Volvo has long been famed for safety and the current Volvo V40 is packed with so much sophisticated safety technology that it has earned the title of being the UK’s safest car.
This model is stuffed with life-saving kit that would have been unimaginable just 10 years ago, including the world’s first pedestrian airbag – which erupts out from under the bonnet to cushion unlucky pedestrians’ heads, should the driver be unable to avoid them.
Not only does the car protect occupants and pedestrians, but it comes with a huge array of systems which help you avoid a collision in the first place. All of this ties in to Volvo’s “Vision 2020” strategy which aims to insure that “nobody shall be killed in a new Volvo by 2020.”
Launched in 2007, Volvo’s ambitious safety target aims to prevent any deaths or injuries in its new cars by the turn of the next decade. The company hopes to do this by further improving crash safety and honing the technology that can prevent accidents in the first place.
We’ve rounded up some of Volvo’s most useful safety tech that is helping the company to reach its ambitious goal.
Volvo safety manager Jan Ivarsson says: “The main direction for the future is to avoid collisions, expanding the scope of engineering into autonomous driving reducing driver errors.”
Consequently the company has developed a number of cutting edge technologies which use laser, radar and cameras to scan the road ahead and reduce the severity of, or completely avoid collisions with vehicles, pedestrians and cyclists. Volvo is even developing a system specificall designed to avoid crashes with animals on the road (think deer not squirrels).
Over the last decade these technologies have reduced the injury rate in Volvos by 50 per cent and the company claims to be on target to achieve its zero death target by 2020. The urban-focused “City Safety” system alone is estimated to have reduced crash rates by up to 20 per cent according to safety experts Thatcham.
Active at up to 31mph, this system scans the road ahead using a laser. Sensing objects ahead, the car can then automatically brake the car if the driver doesn’t appear to be reacting in time to the vehicle in front slowing down – or approaching stationary traffic too fast.
An extension of City Safety is the ability for the car to spot pedestrians and cyclists ahead. The car flashes up a warning on the windscreen and again can automatically apply the brakes if it senses that the driver is not slowing down.
Should the pedestrian detection system fail to avoid a collision, the V40 has a world-first pedestrian airbag which inflates over the back half of the bonnet and bottom of the windscreen. This should prevent serious head injuries which account for a large proportion of pedestrian deaths. Volvo claims that pedestrians make up 14 per cent of road fatalities in Europe, while the figure for China is 25 per cent and the USA 12 per cent.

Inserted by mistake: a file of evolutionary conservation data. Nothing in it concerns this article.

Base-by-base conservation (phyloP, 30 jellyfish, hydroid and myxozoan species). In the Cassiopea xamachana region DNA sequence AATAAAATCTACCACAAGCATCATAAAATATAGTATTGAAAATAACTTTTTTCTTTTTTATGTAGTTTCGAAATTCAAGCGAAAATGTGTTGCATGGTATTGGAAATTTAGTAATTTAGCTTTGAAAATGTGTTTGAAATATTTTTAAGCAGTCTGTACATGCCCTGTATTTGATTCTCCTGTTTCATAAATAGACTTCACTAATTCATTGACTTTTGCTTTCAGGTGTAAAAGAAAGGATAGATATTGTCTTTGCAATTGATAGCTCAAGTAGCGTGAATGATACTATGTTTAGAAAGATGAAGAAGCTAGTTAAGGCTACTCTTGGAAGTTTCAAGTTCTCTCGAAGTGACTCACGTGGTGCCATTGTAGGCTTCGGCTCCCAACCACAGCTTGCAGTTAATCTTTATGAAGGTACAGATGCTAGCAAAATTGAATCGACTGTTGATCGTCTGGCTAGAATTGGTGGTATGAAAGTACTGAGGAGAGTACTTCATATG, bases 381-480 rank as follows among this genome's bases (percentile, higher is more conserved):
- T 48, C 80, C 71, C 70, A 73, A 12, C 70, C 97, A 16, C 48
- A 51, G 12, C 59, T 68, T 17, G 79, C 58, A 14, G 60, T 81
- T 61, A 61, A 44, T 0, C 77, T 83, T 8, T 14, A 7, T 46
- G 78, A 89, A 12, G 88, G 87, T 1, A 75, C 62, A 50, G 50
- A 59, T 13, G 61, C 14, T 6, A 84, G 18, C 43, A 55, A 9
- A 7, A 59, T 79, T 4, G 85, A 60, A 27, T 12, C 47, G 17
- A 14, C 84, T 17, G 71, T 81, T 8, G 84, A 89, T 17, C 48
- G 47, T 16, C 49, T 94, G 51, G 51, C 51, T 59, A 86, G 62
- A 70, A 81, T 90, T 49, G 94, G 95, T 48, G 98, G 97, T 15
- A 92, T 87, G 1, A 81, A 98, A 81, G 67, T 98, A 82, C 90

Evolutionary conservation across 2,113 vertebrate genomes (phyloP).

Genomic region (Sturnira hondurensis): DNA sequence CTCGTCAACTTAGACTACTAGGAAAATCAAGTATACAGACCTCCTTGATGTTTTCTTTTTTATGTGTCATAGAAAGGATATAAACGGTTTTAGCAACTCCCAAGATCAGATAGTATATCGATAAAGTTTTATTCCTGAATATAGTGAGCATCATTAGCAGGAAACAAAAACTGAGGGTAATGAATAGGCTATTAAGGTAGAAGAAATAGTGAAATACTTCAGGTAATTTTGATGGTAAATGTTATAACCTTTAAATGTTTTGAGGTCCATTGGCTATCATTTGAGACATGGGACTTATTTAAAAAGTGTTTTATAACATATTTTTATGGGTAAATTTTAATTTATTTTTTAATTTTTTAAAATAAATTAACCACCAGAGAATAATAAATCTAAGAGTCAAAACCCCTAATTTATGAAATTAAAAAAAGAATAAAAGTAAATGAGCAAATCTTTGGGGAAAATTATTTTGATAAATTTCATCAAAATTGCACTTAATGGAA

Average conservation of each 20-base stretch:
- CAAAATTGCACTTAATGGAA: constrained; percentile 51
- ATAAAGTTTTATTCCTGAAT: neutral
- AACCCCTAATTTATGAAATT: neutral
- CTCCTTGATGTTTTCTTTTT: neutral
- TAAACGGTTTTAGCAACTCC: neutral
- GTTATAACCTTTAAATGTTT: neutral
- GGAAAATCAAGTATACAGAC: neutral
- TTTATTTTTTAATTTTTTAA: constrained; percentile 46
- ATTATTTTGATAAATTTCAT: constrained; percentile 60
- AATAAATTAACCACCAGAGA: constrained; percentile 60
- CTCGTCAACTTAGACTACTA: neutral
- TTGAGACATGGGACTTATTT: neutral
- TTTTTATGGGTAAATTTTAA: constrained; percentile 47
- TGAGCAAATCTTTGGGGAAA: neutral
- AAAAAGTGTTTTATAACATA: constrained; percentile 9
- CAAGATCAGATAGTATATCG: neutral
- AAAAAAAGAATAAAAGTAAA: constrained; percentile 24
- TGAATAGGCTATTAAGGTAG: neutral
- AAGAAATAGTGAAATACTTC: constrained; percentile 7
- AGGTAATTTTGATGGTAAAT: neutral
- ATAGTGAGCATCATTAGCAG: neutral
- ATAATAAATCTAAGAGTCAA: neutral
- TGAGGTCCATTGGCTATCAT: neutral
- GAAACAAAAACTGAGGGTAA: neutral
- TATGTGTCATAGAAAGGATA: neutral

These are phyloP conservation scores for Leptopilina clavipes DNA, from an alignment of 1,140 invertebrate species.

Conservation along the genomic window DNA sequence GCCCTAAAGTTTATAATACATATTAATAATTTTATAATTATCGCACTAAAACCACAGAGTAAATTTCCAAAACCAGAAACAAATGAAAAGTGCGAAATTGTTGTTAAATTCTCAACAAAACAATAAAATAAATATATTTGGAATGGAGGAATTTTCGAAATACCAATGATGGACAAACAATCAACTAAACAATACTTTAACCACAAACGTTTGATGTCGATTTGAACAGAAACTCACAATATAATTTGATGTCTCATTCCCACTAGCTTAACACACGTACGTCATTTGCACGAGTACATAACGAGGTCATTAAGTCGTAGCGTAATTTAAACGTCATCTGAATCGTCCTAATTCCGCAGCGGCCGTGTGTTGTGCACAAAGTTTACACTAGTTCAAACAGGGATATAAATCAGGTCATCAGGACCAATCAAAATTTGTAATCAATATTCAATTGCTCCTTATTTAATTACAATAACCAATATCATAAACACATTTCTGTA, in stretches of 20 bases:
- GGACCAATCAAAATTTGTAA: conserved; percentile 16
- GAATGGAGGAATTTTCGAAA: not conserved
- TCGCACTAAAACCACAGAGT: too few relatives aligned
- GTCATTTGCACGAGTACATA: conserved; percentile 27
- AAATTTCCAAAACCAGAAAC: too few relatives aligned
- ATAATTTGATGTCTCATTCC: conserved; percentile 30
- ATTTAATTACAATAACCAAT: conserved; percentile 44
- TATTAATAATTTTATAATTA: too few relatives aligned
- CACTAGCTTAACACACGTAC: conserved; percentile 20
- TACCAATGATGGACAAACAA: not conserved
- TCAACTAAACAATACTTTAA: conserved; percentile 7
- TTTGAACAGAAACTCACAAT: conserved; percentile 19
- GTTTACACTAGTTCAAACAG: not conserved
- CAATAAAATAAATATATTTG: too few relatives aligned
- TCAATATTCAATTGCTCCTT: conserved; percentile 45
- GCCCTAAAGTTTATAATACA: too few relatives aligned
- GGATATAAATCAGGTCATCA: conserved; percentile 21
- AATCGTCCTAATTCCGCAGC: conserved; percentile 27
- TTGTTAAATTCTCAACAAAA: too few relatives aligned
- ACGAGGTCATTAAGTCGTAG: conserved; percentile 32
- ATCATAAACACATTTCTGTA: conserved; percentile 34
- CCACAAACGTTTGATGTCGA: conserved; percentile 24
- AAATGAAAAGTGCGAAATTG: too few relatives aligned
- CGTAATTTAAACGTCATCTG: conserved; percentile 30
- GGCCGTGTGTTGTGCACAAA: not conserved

With vehicles travelling at high speeds on motorways, cars slowing ahead can present the risk of a collision. Adaptive cruise control automatically maintains a set time gap behind the car in front, in attempt to prevent the car getting too close to the vehicle ahead to stop safely.
Queue Assist on automatic models can even maintain a safe distance behind the vehicle ahead, all the way down to a standstill.
With many new cars featuring very large front and rear pillars, drivers can find their vision obscured by substantial blind spots. Several systems available in the V40 monitor the surrounding roads to warn drivers of approaching vehicles that may not be otherwise visible.
BLIS (Blind Spot Information System) alerts drivers to cars coming up from behind in the next lane across, while Cross Traffic Alert uses radar to warn drivers of approaching traffic when reversing out of from behind an obstacle, where visibility is limited.
Other safety tech available can help keep you in your lane and warn you if you’re driving too close to the car in front or appear to be getting tired. “Park Assist Pilot” will even steer you into parking spaces.
Volvo may have a long history of developing safety technology, but it’s hard to find a car manufacturer that hasn’t stuffed its new cars with numerous airbags, ABS, traction control, stability control and collision-avoidance technology.
Volvo is however, unique in its ambition to eradicate deaths in its cars – and so soon. Whether it manages to hit its target, the company’s ambitious goal will no doubt have saved a number of lives. With autonomous cars on the horizon, Volvo may just be able to pull it off…
July 4, 2014